"There's a rumor making its way around the capital that any Haitian with a relative in the U.S. can join his or her family," NPR's John Burnett reported. "But U.S. officials say only Haitians with U.S. passports are being airlifted to the States at U.S. government expense."

Lost or buried passports are not a problem, Burnett said, because anyone with an active passport will be in the U.S. database.

Speeding Some Adoptions

It normally takes three years for an American to adopt a child from Haiti, NPR's Jennifer Ludden reported. But considering the circumstances, U.S. officials are trying to speed the process for up to 900 orphans whose prospective parents have already been identified.

As the plight of children orphaned by Jan. 12's magnitude 7 quake becomes more widely known, the State Department is urging U.S. citizens not to travel to the Caribbean country to try to rescue them.

And for an untold number of other children left abandoned by the earthquake, it's important that they stay in Haiti, Department of Homeland Security spokesman Matt Chandler said.

"We remain focused on family reunification," Chandler said, adding that officials "must be vigilant not to separate children from relatives in Haiti who are still alive but displaced — or to unknowingly assist criminals who traffic in children in such desperate times."

A Dutch adoption agency said Thursday that a mercy flight carrying 106 adopted Haitian children was on its way to the Netherlands from Port-au-Prince. The children on board the plane were all in the process of being adopted and already had been matched to Dutch parents before the quake.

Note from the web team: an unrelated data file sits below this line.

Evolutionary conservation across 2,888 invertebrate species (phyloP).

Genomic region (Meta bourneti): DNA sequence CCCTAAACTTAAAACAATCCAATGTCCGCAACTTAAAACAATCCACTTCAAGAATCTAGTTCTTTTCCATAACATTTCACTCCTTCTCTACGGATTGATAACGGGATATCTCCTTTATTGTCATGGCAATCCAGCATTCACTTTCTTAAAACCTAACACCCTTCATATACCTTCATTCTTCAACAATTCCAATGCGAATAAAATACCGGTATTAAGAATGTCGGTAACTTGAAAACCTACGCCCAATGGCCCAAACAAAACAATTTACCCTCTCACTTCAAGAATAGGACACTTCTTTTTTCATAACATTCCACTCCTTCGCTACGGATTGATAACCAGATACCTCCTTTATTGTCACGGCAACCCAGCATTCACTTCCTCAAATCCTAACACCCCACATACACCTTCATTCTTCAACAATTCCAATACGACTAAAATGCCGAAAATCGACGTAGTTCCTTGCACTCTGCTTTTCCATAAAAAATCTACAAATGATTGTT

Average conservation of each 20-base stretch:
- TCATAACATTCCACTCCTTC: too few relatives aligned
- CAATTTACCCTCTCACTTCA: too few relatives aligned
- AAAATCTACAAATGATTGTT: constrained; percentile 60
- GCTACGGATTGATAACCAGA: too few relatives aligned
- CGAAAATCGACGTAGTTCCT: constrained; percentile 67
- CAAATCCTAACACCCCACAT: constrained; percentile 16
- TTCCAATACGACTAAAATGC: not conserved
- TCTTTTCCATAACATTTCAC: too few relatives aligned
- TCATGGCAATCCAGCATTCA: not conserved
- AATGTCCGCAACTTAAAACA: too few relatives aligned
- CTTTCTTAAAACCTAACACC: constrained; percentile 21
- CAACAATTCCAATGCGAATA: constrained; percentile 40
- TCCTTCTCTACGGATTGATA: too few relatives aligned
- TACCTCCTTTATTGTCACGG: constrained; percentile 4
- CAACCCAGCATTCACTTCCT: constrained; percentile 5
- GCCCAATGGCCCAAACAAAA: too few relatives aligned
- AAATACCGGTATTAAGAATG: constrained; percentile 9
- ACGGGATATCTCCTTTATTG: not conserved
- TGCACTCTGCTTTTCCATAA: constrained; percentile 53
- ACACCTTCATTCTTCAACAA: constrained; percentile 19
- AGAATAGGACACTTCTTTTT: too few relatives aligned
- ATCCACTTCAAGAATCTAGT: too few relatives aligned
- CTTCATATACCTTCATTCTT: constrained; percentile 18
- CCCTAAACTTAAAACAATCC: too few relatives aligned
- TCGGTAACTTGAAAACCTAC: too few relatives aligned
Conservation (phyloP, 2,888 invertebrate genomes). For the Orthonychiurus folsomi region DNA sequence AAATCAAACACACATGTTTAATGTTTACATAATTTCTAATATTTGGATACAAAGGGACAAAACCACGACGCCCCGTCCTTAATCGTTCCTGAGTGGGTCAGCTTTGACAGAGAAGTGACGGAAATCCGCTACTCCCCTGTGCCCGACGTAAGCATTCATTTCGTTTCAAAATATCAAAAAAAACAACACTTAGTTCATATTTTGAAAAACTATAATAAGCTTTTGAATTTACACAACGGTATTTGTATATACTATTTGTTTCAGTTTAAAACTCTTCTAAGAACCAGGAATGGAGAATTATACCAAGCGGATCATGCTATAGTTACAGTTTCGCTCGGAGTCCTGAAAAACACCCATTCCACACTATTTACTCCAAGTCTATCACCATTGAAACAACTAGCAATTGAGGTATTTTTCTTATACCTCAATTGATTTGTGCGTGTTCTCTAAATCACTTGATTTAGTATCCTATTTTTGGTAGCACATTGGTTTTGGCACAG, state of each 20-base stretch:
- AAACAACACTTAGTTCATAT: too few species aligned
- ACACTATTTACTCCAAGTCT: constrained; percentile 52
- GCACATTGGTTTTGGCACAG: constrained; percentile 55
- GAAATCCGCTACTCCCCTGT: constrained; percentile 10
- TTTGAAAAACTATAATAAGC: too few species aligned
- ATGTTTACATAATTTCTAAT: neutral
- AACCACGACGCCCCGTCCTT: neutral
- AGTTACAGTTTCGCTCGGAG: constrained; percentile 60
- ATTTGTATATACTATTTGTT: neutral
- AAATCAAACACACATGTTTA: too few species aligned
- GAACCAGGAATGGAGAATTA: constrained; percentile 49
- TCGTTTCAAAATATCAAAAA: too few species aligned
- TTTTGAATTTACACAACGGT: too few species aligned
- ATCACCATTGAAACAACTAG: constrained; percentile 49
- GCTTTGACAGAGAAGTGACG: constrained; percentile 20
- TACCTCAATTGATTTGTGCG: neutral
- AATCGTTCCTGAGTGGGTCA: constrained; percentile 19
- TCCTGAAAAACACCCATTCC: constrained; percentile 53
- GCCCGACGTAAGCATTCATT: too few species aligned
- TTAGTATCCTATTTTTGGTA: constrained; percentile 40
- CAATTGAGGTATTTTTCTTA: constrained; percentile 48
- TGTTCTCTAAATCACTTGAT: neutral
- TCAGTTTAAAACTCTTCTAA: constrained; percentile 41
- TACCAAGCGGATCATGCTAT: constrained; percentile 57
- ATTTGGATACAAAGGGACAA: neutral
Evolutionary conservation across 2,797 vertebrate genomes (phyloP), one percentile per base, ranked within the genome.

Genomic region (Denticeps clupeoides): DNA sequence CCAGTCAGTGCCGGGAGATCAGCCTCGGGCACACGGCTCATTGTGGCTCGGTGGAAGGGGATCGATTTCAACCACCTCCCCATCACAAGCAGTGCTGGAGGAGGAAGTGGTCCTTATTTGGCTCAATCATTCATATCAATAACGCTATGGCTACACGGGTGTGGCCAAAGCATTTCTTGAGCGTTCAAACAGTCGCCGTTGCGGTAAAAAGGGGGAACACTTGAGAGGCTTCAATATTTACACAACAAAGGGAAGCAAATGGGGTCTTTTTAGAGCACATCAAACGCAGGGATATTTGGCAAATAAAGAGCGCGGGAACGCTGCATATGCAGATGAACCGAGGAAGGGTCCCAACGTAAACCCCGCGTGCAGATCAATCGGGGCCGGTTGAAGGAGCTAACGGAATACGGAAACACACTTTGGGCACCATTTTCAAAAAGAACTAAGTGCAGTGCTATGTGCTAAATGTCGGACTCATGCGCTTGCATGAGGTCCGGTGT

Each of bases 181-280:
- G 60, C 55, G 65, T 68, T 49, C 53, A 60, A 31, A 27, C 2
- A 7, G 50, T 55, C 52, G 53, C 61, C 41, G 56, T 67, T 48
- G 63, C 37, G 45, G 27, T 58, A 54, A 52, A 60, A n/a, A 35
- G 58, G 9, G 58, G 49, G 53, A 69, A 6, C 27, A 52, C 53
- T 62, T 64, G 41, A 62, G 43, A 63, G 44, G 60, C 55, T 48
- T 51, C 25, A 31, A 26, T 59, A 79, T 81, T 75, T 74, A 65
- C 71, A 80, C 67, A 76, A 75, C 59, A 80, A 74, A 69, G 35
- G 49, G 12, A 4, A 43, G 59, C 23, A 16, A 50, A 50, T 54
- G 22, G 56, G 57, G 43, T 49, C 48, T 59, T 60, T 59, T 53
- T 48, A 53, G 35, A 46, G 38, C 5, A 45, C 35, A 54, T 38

Doubt Over Haitian Government's Capability

The Maison des Enfants de Dieu Orphanage in Port-au-Prince holds more than 150 infants. i i

The Maison des Enfants de Dieu Orphanage in Port-au-Prince holds more than 150 infants. Staff members had to move the children outside after an aftershock Wednesday morning. David Gilkey/NPR hide caption

itoggle caption David Gilkey/NPR
The Maison des Enfants de Dieu Orphanage in Port-au-Prince holds more than 150 infants.

The Maison des Enfants de Dieu Orphanage in Port-au-Prince holds more than 150 infants. Staff members had to move the children outside after an aftershock Wednesday morning.

David Gilkey/NPR

Many Haitians are suspicious of their government's ability to handle an influx of aid, welcoming the presence of foreign troops to distribute supplies.

In Port-au-Prince's Morne Lazare neighborhood, Theronier Luis Thomas told NPR's Beaubien that he's afraid relief funds will be stolen if they are given directly to the Haitian government. "The international community has to accompany the Haitian government in rebuilding this country," he said.

It's a sentiment echoed in the city's Carrefour-Feuilles neighborhood, where NPR's Corey Flintoff reported that residents have yet to receive foreign aid.

Resident Besy Wilson, the self-styled leader of a local rescue effort, has taken matters into his own hands. He says his group has organized rescue efforts, first-aid and body removal as best it can, relying on donations from local people.

Wilson says there are still many corpses decaying in the rubble that searchers were unable to extract because they lack heavy earth-moving equipment. The sum total of the group's medical supplies include a cardboard carton with two rolls of gauze bandages and a dozen or so containers of over-the-counter medicines.

"Not, not the government," Wilson said when asked where funds should be sent. "Give it to neighborhood groups that are close to the problem."

Material from The Associated Press was used in this report